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A capital Victorian murder,
This review is from: Mr Briggs' Hat: A Sensational Account of Britain's First Railway Murder (Hardcover)
This page-turner of a real life account opens with the gruesome crime scene - the blood spattered over the first class carriage of a train, a discarded leather bag, an ivory-knobbed walking stick and a hat. The scene is so vivid that it hooks the reader straightaway taking them on a journey with a narrative which races at breakneck speed, hurtling along the track with all the twists and turns of a Victorian `sensation' novel. Tension mounts as we follow Mr Briggs to his office, unaware of his inevitable fate that is waiting for him on his way home from work.
Kate Colquhoun captures perfectly the spirit of the Victorian age: the extraordinary innovations of technology at odds with the deep-seated anxiety of the unknown. Mr Briggs is about to find himself at the heart of a frenzied public debate as his murder embodies the middle class commuters' worst fears.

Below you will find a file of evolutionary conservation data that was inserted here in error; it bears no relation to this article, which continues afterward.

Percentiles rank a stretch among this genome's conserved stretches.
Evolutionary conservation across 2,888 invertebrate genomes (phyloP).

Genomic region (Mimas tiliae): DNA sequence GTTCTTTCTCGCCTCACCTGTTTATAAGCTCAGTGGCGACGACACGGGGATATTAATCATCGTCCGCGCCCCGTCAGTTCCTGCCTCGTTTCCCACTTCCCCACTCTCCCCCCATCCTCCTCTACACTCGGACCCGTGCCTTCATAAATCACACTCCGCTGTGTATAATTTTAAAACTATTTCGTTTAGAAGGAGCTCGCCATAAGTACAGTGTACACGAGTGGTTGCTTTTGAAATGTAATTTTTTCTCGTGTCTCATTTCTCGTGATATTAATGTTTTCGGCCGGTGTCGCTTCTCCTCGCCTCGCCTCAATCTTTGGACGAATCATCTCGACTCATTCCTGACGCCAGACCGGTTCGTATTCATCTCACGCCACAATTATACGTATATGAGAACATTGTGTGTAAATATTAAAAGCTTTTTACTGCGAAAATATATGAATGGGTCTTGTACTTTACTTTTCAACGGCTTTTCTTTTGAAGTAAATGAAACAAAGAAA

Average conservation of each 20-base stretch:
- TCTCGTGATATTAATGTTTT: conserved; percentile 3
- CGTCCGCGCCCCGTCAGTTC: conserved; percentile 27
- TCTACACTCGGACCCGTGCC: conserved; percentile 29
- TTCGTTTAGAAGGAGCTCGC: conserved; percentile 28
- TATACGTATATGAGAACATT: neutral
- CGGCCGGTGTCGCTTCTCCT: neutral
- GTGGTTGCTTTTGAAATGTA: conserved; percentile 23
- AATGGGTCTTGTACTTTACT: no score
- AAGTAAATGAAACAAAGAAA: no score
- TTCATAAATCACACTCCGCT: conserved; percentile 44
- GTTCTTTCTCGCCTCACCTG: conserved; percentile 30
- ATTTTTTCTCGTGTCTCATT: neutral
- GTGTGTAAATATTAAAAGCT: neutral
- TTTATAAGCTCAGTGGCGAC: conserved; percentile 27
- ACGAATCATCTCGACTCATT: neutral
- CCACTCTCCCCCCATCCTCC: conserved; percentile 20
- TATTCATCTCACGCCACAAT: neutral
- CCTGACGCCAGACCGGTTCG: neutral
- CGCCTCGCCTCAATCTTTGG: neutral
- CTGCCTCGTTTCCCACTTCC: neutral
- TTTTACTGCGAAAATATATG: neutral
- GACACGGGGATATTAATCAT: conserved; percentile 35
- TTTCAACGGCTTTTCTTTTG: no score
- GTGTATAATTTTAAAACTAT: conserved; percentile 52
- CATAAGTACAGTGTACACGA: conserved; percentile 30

The voyeuristic frisson of intrigue and speculation is accompanied by rich and evocative description. Compelling detail and a deft touch bring the past to life through a vivid portrayal of everyday life in the vibrant metropolis of 1860s London.
The real life investigation that follows Thomas Briggs' murder is reminiscent of the detective novels of the time. Through the skilful writing of Kate Colquhoun, we follow the leads of the detectives as they examine clues that could have been lifted straight from the pages of Arthur Conan Doyle. The suspense builds as the investigation climaxes in a cross-Atlantic chase and the suspect's arrest in New York.
The ensuing courtroom drama has all the excitement and suspense of a modern film sequence, heightened by an underlying ambiguity of whether the suspect is guilty or innocent. Ambivalent to the end, the reader is left with an all-pervading sadness over the fate of possibly two victims.
Mr Briggs' Hat is real life crime at its very best.